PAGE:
My current research topic is on marginalised Bengali identities. I am also co-authoring, with Joya Chatterji and Claire Alexander, a book on The Bengal Diaspora: Muslim migrants in Britain, India and Bangladesh under the UK's Arts and Humanities Research Council's 'Diaspora, Migration and Identities' research scheme. The project is an inter-disciplinary investigation of the Bengali Muslim diaspora since 1947, with a view to comparing the migration experience of displaced Bengalis who resettled in South Asia, as against those who emigrated to the UK.
Based on fieldwork undertaken between September 2006 and August 2009 along the Bangladesh / West Bengal border, our book challenges a predominant assumption of theories of diaspora, namely that migrants settle in the West whereas in fact most remain in, or very close to, their own countries and regions of origin in the Global South. Dealing with the experience of Bengali Muslims our research fills in the major gaps in historical and contemporary empirical knowledge about these communities, interactions with their 'host communities' and their links to those left behind.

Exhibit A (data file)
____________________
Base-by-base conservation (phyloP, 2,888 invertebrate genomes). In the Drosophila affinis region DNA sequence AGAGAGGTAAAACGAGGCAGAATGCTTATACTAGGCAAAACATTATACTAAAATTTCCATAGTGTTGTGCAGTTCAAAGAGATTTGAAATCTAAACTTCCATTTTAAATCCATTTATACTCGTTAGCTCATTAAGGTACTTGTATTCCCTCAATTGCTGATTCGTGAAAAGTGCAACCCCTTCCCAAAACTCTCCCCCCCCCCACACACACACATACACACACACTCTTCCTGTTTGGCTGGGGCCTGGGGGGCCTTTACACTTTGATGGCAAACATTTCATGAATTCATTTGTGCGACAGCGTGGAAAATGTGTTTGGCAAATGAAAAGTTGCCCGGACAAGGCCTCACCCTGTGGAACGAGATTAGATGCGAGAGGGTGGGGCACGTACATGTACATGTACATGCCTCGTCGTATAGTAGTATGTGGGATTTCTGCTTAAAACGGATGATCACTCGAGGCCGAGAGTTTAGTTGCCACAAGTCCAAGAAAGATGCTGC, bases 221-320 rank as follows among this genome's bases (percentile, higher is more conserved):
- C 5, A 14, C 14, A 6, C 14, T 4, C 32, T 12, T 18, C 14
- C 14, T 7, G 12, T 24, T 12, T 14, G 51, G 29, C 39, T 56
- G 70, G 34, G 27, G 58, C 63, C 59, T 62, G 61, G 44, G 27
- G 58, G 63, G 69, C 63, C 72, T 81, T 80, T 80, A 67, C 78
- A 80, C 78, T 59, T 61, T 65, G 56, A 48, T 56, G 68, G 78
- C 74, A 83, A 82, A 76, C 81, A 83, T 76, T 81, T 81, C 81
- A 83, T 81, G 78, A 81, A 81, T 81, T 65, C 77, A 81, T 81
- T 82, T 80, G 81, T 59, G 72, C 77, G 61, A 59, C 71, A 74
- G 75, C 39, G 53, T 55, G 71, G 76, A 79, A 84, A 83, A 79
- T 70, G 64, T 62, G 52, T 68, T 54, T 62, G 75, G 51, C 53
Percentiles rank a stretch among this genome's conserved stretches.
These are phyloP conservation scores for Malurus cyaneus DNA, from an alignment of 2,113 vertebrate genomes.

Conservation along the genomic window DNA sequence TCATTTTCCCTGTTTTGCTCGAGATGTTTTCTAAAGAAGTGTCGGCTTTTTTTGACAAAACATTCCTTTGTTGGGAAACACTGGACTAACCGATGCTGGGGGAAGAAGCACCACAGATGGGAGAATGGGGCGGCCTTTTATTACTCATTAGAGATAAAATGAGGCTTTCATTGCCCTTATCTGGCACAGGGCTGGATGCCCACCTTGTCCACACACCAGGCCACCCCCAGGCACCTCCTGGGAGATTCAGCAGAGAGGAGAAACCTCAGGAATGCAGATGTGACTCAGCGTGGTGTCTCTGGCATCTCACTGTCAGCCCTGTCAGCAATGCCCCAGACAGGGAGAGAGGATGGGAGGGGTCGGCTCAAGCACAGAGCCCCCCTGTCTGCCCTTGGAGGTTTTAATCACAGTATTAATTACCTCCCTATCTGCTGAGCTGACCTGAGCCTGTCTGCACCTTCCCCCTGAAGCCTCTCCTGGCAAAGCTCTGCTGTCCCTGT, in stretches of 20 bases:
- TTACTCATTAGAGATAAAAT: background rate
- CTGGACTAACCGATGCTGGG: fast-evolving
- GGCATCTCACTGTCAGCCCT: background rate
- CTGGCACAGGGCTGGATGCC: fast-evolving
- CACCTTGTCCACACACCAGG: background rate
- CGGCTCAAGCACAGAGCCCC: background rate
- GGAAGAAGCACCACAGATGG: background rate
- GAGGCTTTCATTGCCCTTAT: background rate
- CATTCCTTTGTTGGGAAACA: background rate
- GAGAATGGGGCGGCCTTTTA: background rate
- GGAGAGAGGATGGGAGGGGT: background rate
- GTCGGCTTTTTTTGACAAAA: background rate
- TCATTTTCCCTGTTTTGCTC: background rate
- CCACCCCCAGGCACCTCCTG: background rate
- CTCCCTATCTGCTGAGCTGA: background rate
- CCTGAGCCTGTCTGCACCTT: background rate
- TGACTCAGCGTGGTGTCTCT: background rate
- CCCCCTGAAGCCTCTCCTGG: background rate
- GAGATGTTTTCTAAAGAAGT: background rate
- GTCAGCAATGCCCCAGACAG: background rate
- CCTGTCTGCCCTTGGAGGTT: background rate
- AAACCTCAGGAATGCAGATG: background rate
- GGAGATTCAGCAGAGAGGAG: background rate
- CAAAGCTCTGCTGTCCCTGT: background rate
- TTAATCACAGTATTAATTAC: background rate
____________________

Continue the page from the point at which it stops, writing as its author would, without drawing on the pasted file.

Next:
In a way, the new project is both a continuation as well as a break from my book 'Forest of Tigers: People, Politics and Environment in the Sundarbans' (2010, Routledge) which was based on my PhD research. The book brings both academic and socio-political concerns in a study of the human/non-human interface in the mangrove islands of the Sundarbans, in the southern part of the Bengal delta. It examined how people living in these impoverished islands 'interact' with the man-eating tigers of the region and how their perceptions of nature and wildlife articulate contradictory understandings of sociality. Significantly, in this region of great social disparities, I argue that it is not so much caste and religion that divides, but attitudes to the forest/tigers versus those towards land/agriculture.
Country of origin
Period of stay at IIAS
Religion, Community, and the Working Classes of Bengal